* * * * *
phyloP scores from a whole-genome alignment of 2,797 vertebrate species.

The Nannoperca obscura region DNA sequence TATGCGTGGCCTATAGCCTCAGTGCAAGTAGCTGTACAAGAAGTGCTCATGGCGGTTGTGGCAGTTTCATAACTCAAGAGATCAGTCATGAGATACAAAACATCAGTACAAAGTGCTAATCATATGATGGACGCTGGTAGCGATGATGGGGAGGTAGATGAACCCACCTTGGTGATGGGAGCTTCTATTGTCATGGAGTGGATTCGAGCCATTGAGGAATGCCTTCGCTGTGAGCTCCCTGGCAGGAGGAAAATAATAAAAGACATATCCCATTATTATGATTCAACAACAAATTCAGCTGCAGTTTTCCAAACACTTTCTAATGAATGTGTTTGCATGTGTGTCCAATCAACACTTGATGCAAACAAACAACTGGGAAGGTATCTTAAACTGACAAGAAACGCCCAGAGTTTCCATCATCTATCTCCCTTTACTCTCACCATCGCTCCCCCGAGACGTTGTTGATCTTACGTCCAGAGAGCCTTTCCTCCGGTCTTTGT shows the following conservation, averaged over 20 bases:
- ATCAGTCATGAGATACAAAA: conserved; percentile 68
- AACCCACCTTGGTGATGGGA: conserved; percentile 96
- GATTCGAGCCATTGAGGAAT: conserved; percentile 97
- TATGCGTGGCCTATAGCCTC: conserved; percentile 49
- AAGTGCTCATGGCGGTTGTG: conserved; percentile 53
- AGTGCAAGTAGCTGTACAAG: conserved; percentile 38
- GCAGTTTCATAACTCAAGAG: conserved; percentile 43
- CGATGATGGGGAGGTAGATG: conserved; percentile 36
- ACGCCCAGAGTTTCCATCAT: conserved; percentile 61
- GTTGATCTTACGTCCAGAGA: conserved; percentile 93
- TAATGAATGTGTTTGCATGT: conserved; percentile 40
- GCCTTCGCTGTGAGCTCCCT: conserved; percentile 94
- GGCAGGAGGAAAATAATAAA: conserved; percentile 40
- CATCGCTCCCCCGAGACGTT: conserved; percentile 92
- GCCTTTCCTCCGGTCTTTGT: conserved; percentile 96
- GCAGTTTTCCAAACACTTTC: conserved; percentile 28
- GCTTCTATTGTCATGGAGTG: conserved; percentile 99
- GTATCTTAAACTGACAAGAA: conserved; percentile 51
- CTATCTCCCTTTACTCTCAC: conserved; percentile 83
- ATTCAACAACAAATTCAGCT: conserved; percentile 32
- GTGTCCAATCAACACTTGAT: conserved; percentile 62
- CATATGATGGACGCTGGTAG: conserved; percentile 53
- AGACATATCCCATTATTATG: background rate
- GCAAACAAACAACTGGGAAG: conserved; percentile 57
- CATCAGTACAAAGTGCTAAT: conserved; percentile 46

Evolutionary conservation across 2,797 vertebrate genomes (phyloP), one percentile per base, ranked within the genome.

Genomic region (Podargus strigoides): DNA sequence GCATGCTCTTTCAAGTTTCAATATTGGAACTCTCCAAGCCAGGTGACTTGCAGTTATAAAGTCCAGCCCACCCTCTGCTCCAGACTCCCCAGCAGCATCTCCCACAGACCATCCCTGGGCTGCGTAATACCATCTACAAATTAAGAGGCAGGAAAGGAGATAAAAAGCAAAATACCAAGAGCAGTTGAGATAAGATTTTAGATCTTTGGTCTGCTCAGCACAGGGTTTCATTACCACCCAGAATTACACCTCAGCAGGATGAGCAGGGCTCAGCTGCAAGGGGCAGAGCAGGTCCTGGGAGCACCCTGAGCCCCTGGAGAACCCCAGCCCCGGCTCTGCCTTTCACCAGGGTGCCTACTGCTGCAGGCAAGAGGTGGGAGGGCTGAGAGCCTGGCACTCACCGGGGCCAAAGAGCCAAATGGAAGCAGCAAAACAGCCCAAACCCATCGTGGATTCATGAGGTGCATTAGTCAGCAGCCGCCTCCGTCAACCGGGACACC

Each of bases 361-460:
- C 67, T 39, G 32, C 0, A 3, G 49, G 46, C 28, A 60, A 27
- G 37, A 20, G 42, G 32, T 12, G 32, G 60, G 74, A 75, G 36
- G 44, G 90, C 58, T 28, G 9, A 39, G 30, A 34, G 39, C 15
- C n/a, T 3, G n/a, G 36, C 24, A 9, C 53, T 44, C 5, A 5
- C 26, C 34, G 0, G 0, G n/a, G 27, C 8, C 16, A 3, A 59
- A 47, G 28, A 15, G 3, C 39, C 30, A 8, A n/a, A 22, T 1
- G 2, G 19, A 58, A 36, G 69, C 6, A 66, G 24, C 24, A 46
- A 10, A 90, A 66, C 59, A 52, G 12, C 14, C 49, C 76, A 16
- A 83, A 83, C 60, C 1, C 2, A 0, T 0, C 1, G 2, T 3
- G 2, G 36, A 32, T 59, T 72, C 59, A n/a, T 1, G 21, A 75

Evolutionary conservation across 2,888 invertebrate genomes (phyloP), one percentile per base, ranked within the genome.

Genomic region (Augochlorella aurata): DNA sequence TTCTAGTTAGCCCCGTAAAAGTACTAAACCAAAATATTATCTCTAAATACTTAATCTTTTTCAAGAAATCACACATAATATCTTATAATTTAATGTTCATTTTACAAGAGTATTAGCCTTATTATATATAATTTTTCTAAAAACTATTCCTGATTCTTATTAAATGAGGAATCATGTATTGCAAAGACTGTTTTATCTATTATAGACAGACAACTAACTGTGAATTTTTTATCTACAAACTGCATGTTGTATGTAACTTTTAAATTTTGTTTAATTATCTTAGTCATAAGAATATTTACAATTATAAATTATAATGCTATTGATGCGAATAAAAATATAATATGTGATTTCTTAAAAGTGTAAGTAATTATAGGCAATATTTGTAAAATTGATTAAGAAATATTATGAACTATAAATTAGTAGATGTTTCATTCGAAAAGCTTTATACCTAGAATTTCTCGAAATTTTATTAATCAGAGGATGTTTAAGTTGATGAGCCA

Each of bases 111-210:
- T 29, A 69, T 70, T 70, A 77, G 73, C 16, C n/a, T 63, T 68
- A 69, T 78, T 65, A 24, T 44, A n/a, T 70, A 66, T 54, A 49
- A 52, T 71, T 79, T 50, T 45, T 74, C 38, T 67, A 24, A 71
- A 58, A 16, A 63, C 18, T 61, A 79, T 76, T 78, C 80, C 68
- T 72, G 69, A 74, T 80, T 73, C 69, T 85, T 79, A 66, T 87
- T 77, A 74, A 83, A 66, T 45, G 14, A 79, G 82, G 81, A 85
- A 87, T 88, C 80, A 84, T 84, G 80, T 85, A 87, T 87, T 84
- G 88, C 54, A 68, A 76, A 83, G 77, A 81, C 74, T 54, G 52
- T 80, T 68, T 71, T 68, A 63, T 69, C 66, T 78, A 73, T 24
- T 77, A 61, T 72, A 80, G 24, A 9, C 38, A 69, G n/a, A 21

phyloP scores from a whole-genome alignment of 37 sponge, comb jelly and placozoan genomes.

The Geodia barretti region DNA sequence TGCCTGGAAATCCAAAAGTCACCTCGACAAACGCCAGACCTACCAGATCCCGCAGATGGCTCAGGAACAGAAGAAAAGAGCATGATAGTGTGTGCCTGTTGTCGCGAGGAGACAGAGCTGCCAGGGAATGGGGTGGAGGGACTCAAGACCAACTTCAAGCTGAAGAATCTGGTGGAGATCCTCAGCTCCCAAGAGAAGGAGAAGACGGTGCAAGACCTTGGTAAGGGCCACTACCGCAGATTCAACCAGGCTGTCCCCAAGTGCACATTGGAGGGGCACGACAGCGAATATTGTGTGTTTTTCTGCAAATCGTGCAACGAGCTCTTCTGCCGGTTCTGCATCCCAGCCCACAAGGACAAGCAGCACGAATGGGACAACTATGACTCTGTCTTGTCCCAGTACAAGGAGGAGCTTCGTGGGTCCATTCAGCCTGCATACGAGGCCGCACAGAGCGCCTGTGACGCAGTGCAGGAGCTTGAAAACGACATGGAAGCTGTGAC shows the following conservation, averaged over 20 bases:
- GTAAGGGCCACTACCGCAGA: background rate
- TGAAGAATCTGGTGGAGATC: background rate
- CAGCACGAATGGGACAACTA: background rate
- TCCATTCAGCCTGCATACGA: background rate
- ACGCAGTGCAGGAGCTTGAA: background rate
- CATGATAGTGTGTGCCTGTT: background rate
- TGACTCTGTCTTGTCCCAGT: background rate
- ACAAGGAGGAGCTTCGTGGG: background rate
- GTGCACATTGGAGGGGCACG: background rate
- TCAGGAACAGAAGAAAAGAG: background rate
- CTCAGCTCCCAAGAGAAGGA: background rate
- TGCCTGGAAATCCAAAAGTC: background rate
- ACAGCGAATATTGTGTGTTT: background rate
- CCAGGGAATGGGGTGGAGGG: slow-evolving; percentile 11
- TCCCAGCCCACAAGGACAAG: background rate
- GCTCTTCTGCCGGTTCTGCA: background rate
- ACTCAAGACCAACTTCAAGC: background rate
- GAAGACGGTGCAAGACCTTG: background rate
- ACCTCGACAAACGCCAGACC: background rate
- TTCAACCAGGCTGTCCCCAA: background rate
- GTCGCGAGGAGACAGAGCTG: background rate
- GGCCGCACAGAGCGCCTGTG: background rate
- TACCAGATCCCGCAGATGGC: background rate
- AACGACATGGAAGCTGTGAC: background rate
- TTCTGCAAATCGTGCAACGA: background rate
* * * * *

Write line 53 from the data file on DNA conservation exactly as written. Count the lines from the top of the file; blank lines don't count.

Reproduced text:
- T 77, A 61, T 72, A 80, G 24, A 9, C 38, A 69, G n/a, A 21